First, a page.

Is Herb Ritts to photography what William-Adolphe Bouguereau is to painting? A staged, dated and petit bourgeois idea of titillation? Or is he simply a reflection of a particularly artificial period in our recent history that gave us the “Supermodel”?
A period that revered spotless celebrity idols and fashion icons alike. Fabrications of glamour that were part of a political agenda: a non-threatening representation of stability and satisfaction. A construct of Beauty meant to instill a civilising influence.
“All photographs of the body are potentially political, inasmuch as they are used to sway our opinions or influence our actions. In this regard, an advertising image is as political as the most blatant propaganda. So is the supposedly autonomous art object, in so far as it represents fundamental attitudes and values”. William A. Ewing “The Body” Chronicle Books, 1994
Ronald Reagan and later Bush Père glorified the fifties. Herb, the Brentwood preppy, was clearly inspired by fashion photography giants like George Hoyningen-Huene, Horst or John Rawlings. Unlike them, who shot mostly in the studio, he took his subjects outside in the blazing California sun. Thus gracing us with effective images that convey prowess and a glimmer of magic.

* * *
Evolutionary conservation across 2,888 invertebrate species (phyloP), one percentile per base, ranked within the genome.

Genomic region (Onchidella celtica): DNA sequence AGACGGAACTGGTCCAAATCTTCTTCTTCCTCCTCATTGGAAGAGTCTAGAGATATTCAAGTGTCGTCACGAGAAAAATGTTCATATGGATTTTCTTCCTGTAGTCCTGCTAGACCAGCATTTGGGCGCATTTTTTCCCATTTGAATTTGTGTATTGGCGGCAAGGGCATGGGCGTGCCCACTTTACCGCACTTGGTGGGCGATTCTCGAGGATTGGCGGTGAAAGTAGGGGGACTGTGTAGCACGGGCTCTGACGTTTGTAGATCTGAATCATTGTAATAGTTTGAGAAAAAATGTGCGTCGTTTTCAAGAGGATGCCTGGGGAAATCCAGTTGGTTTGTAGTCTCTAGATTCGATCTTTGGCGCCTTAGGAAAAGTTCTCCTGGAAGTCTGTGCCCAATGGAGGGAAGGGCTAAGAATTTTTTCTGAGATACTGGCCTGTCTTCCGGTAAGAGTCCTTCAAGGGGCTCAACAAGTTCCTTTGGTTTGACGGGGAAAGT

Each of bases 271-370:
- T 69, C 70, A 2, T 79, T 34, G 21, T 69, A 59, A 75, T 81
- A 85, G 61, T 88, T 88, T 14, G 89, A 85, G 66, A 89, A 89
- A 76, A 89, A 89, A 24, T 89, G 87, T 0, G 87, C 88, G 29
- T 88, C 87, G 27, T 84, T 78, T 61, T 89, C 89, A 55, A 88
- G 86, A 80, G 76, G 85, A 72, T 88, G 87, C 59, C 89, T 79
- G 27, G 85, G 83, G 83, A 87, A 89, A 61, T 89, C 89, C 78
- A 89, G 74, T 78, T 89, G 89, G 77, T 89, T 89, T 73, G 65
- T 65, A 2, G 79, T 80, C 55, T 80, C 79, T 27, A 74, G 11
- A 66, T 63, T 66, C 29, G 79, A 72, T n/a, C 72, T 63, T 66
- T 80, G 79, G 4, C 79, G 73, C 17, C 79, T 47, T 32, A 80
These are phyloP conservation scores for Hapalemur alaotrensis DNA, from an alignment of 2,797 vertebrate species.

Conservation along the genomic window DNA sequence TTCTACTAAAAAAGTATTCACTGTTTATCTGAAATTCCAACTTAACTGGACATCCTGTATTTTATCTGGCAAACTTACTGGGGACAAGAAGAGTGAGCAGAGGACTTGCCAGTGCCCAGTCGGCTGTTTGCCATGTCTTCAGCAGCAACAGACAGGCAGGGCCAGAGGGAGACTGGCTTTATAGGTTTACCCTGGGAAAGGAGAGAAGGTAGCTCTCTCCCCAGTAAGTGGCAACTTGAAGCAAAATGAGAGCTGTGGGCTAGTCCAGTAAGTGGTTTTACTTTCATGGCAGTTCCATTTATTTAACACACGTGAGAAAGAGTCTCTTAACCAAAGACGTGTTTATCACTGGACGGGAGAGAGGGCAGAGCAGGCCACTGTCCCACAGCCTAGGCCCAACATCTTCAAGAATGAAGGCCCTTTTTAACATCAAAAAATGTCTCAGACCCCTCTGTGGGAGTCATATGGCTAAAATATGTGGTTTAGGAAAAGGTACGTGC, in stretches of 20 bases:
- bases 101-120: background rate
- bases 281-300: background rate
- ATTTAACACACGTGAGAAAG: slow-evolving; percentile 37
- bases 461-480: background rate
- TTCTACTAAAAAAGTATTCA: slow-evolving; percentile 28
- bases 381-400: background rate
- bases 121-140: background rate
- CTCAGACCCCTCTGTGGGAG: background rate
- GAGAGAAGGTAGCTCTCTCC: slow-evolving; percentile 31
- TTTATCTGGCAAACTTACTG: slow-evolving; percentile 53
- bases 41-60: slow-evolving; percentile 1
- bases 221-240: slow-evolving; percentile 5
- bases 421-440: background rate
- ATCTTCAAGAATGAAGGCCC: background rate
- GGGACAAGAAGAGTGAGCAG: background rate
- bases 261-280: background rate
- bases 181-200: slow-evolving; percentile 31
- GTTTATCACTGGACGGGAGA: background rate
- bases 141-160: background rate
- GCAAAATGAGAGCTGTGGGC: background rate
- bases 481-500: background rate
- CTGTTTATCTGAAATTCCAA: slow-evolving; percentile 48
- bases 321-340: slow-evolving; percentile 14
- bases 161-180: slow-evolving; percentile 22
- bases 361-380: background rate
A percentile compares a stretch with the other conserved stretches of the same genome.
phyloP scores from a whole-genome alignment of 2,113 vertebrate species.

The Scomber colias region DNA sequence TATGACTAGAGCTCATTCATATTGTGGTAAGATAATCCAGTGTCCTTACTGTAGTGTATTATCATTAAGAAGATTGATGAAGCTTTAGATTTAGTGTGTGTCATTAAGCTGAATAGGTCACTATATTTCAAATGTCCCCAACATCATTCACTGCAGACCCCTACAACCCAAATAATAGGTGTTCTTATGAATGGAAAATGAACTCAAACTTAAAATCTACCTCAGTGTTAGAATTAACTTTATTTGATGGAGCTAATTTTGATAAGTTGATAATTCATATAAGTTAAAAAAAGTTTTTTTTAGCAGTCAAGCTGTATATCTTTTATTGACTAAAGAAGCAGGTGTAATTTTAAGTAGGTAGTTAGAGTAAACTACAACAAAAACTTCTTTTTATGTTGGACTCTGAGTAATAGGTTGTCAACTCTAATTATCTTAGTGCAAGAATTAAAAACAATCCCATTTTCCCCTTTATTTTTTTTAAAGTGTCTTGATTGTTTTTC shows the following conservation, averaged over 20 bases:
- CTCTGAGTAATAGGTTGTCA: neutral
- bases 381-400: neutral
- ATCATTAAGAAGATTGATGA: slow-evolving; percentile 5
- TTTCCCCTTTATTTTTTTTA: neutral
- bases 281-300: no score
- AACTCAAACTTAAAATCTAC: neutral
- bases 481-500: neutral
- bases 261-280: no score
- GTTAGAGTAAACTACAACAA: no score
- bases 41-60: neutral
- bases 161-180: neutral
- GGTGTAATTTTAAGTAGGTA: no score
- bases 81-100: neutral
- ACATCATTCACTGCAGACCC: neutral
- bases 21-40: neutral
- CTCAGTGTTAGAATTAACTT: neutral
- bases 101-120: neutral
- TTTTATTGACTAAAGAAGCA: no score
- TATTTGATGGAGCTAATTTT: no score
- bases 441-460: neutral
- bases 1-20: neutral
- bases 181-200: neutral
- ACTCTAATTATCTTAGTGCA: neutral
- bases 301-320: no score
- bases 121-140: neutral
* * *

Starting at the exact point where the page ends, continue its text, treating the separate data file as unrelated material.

But the eighties were not a time we should be sentimental about. Ronald Reagan and his “kitchen cabinet” fostered the mendacity that allows the abject brutality of Donald Trump to exist today.
With nudes, Ritts followed suit. Inspired by California’s supreme sensualist Edward Weston, he also took his beauties outside and mixed them with the “elements”. But, unlike his contemporaries Jock Sturges or Sally Mann, no untoward demonstrations of flesh are to be found. Wrinkles, pouches, objectionable hair, and other imperfections do not disturb us: his beauties are sculptural, chimerical, to be venerated at a distance. “All forms are perfect in the poets mind, but these are not obstructed or compounded from nature, but are from the imagination”. William Blake
“The academic nudes … are lifeless because they no longer embody real human needs and experiences. They are among the hundreds of devalued symbols that encumber the art and architecture of the utilitarian century.” Kenneth Clark “The Nude” Princeton University Press, 1956
But, as beauty is a shield, exalted beauty becomes an armour; Herb Ritts wanted us to be Superheroes. Pain, suffering and death could not touch us. Beyond being a reflection of duplicitous times, Herb Ritts was expressing a sincere, if maladroit, human desire for immortality.
Herb Ritts “En pleine lumière” at Maison Européenne de la Photographie, Paris until November 30, 2016
All Images ©Herb Ritts Foundation